|Scientific name||Branta ruficollis||Common name||Red-breasted Goose|
|Population name||Northern Siberia/Black Sea & Caspian|
|Breeding range||Taymyr, Gydan & Yamal Peninsulas N Siberia||Non-breeding range||W to N Black Sea, Caspian Sea, SE Europe|
|Red List Category||Vulnerable|
|Ramsar regions||Asia Europe|
|CAF Action Plan|
|Publication||Start year||End year||Minimum||Maximum||Estimate quality||Notes||References||Actions|
|WPE 1||1993||1993||65,000||65,000||No quality assessment||[R665]|
|WPE 3||1999||1999||88,000||88,000||No quality assessment||[R68]|
|WPE 4||0||0||38,500||38,500||No quality assessment||[S4803]||[R184]|
|WPE 2||0||0||70,000||70,000||No quality assessment||[R426]|
|WPE 5||1996||2006||44,000||44,000||Expert opinion||[R866]|
|CSR 4||2005||2005||38,500||38,500||Census based|
|CSR 5||1996||2006||44,000||44,000||Expert opinion||[R866]|
|CSR 6||2009||2013||55,000||56,900||Expert opinion||[S8206]||[R1325] [R1324]|
|CSR 7||2016||2016||50,000||50,000||Census based||[S8890]||[R1565] [R1589]|
|Publication||Start year||End year||Trend||Trend quality||Notes||References||Actions|
|WPE 1||1982||1992||STA||No quality assessment||[R665]|
|WPE 3||1990||1999||INC||No quality assessment||[R424]|
|WPE 4||1994||2004||DEC||No quality assessment||[R184]|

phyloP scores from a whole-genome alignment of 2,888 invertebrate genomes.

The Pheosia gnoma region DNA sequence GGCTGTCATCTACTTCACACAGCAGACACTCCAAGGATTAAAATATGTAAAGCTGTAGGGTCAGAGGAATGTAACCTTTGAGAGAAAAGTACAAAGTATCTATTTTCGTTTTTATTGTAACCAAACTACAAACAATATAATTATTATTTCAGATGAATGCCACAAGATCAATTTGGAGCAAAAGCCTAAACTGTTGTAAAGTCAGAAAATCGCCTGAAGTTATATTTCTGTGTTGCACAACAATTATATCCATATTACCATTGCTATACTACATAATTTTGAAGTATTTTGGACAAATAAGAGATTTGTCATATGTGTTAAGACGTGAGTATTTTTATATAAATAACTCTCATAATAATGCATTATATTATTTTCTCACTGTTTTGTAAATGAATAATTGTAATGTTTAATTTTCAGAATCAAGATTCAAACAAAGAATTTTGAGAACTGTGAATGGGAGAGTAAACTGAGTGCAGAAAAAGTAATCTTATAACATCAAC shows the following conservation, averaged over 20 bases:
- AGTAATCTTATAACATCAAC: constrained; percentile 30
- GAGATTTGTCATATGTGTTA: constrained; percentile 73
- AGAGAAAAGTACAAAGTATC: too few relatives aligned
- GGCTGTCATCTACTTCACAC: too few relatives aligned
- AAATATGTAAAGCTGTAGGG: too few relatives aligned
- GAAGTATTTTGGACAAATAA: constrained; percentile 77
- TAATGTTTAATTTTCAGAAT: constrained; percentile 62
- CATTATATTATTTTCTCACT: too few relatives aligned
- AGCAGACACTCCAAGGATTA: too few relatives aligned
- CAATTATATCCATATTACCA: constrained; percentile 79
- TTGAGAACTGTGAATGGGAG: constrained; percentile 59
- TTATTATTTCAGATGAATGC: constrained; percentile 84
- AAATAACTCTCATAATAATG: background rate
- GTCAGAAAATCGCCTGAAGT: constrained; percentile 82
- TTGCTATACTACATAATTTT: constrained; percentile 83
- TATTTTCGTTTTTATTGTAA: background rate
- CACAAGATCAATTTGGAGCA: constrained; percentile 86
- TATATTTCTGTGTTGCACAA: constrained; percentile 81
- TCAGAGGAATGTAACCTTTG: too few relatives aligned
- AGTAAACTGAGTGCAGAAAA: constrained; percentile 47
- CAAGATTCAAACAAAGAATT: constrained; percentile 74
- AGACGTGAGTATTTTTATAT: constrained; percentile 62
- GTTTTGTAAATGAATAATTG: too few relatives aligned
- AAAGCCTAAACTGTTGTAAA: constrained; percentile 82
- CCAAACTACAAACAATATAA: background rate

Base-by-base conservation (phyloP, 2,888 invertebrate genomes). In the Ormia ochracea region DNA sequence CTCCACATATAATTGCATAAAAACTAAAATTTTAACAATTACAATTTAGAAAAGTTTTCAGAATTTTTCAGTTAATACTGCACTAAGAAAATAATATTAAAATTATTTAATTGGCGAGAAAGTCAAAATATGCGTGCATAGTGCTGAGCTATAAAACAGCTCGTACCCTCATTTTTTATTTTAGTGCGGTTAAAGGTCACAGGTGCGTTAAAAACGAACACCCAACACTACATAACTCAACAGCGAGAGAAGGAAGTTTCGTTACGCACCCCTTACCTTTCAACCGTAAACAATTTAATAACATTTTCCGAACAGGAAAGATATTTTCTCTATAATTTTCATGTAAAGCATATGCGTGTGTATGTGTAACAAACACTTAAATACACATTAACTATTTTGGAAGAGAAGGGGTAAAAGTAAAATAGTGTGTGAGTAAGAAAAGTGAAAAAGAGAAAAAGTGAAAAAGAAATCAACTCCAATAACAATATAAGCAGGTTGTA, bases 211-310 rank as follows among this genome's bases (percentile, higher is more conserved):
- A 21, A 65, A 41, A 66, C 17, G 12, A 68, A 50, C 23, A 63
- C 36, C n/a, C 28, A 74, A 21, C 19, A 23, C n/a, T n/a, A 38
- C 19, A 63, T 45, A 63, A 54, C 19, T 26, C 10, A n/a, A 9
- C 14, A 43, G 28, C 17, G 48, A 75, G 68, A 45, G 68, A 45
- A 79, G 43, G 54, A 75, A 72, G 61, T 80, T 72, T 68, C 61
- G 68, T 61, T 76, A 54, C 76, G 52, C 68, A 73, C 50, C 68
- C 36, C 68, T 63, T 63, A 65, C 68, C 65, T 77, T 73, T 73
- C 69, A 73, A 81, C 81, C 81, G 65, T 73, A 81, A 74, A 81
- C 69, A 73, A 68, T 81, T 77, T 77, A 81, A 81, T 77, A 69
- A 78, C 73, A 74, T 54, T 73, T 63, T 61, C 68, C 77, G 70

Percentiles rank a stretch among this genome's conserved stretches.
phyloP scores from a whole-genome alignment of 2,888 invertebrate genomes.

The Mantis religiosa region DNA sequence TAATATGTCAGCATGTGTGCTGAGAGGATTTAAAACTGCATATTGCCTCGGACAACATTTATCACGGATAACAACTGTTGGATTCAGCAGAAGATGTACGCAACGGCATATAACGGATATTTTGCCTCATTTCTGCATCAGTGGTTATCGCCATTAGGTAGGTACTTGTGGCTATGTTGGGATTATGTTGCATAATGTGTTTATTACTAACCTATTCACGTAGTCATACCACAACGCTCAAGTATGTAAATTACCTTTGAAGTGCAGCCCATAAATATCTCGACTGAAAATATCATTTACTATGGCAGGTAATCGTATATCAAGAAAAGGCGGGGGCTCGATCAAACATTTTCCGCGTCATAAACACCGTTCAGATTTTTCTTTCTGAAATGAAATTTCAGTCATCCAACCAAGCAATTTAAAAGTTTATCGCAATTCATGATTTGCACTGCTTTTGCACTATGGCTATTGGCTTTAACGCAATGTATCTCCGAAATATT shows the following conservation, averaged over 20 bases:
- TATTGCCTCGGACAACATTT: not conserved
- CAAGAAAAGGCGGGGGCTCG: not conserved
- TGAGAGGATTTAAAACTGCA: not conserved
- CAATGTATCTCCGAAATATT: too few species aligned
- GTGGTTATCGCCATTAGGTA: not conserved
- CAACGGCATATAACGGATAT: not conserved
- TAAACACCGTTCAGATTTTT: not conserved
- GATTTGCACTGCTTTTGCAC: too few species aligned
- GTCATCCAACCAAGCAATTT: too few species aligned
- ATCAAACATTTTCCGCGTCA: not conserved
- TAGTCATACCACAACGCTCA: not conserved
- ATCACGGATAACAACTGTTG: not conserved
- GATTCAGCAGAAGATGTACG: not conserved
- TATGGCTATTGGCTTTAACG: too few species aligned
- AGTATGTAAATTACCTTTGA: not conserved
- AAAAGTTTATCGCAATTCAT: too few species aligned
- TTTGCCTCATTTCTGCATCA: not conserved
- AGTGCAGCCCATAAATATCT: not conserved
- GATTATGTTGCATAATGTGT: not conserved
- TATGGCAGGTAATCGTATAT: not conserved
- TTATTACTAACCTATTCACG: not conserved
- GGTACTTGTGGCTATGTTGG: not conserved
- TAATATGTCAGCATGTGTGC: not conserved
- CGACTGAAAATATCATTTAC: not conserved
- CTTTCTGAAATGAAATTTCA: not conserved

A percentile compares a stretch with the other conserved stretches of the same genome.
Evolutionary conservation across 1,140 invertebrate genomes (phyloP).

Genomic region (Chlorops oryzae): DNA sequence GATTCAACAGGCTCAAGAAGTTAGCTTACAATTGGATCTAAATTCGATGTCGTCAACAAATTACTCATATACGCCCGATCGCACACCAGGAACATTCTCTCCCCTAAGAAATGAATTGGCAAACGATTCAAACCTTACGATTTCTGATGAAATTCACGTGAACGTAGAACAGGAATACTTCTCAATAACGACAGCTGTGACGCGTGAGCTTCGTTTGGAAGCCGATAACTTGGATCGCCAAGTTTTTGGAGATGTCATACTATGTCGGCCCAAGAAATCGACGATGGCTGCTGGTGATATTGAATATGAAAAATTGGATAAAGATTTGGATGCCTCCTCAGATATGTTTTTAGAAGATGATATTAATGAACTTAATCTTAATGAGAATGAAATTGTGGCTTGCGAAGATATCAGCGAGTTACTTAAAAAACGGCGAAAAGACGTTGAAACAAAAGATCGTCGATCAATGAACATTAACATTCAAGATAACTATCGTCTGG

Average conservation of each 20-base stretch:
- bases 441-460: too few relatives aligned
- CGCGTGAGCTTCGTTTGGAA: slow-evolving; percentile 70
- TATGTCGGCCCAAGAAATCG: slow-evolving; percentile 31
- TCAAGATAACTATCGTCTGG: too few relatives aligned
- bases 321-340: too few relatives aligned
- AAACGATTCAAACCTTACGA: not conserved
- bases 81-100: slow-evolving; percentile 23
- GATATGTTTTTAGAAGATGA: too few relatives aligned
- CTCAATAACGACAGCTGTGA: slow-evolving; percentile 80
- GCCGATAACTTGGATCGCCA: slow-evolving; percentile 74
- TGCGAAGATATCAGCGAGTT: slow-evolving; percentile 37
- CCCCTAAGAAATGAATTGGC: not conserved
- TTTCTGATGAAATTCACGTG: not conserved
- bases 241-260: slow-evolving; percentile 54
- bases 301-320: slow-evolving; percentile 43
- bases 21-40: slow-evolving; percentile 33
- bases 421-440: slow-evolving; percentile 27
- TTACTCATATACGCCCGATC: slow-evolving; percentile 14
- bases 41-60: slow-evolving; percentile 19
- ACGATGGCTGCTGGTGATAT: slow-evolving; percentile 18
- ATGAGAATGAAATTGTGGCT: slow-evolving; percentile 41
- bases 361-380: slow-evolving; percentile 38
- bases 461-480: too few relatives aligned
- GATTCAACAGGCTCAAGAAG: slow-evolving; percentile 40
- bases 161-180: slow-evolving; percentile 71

|WPE 2||0||0||Unknown||No quality assessment|
|WPE 5||1996||2006||DEC||Reasonable||[T5887]||[R866] [R888]|
|CSR 5||1996||2006||DEC||Reasonable||[T3096]||[R866] [R888]|
|CSR 6||1995||2009||DEC||Poor||[T6211]||[R1323] [R866]|
|CSR 7||2000||2012||UNC||Poor||[T6899]||[R1559] [R1549]|
Population 1% level
|CSR 4||-1||-1||Not Set|
|CSR 5||-1||-1||Not Set|
|CSR 6||-1||-1||Not Set|
- R665 - Unpublished information provided by IWRB Specialist Research Groups
- R68 - BirdLife International. (2000). Threatened Birds of the World. Barcelona and Cambridge, UK: Lynx Edicions and BirdLife international
- R424 - Madsen, J., Cracknell, G. and Fox, A.D. (eds). (1999). Goose populations of the Western Palearctic: A review of status and distribution. Wetlands International Publication No.48. Wetlands International, Wageningen, The Netherlands; National Environmental Re
- R184 - Dereliev, Sergey, in litt. 2005.
- R426 - Madsen, J., Reed, A. and Andreev, A. 1996. Status and trends of geese (Anser sp., Branta sp.) in the world: a review, updating and evaluation. In: Proceedings of Anatidae 2000. M. Birkan, J. van Vessem, P. Havet, J. Madsen, B. Trolliet, and M. Moser (eds.